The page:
Want to know some of the secrets of campaigns like THINK DIFFERENT!, the iPod and iMac launches and the Mac vs. PC adverts?

This is a must watch video interview with Ken Segall, a former Apple ad agency guy that worked closely with Steve Jobs on many of the most important campaigns of the company’s renaissance.  Ken’s book is also a must read for budding entrepreneurs looking to understand how to market their products and services to early adopters, prospects and the media.  Simplicity is hard but, with practice, it will help you communicate your startup’s key messages to your target audience[s] more effectively and have them take the actions you want them to.

Why BlackBerry needs to start marketing like a startup

By most accounts the Blackberry 10 launch has not been the turnaround success the company had hoped for: sales last quarter were disappointing, the outlook doesn’t look any brighter and most operators have recently made deep cuts to the price of the Z10 and Q10 handsets in a bid to stimulate interest.

I’ve written about the company’s poor marketing and PR over the last 15 months; why it is the fundamental flaw in the Blackberry 10 launch plan; and how I would have done it differently.  On that basis, the only option remaining is for the company to go back to marketing basics and start marketing like a startup.  I believe that by applying lean principles to its public relations and marketing to ensure that it delivers the right message to the right audience at the right time, via the right channel to ensure that it delivers a specific objective.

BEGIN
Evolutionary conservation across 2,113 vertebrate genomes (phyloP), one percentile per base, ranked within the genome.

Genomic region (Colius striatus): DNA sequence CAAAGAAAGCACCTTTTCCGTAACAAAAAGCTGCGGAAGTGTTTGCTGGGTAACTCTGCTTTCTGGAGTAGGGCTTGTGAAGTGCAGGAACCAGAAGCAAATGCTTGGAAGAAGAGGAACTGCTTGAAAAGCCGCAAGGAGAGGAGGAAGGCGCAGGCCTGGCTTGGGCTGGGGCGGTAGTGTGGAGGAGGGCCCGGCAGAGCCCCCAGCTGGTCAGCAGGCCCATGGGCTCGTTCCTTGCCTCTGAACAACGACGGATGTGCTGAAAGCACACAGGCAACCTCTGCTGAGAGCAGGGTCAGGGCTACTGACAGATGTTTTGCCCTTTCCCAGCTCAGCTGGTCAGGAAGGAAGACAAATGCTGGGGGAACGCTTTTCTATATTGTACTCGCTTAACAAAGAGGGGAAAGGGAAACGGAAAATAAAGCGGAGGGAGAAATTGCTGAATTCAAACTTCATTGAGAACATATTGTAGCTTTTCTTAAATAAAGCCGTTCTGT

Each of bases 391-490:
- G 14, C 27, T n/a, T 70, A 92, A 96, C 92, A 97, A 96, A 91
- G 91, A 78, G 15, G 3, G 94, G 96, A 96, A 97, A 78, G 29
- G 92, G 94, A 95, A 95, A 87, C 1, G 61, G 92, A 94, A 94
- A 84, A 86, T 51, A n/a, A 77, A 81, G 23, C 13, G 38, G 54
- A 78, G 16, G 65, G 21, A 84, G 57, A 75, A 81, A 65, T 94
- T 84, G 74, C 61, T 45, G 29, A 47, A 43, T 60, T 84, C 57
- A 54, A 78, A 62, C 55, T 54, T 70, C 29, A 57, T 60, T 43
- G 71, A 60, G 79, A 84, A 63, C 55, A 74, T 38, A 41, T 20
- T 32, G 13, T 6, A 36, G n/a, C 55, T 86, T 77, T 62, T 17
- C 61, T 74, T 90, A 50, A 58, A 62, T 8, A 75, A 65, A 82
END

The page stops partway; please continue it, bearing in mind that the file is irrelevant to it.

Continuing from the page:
Here’s what BlackBerry – and you – must do to create effective PR and marketing programs for your startup or small business:

Play to its strengths. Blackberry was always the handset of Enterprise users that valued its secure email capabilities and physical keyboard.  Blackberry is a long way from its roots, and it needs to get back to playing to its strengths.

Identify specific customer groups.  Blackberry’s current target market is ‘hyper-connected users’ with more than one email account.  That pretty much means that anybody buying a smartphone is a potential customer, but it also makes giving them a compelling reason to choose a Blackberry 10 device over one of the competitor handsets incredibly difficult.  My wife, my sister, my father and my best friend would all fall in to the hyper-connected demographic, but we all have very different requirements in smartphones.

Segmenting the audience in to clearly identifiable groups makes marketing far more targeted and this dramatically increases the chances of success.

Rethink the message.  I’m not sure who came up ‘Keep Moving’ but it seems to have encouraged consumers to keep moving past its in-store displays.  Blackberry needs to rethink its message and develop custom messaging for each of its defined target audiences.  Blackberry also claims that the new OS is the future of real mobile computing – but so far that claim looks like a lot of marketing hype, and very little like reality.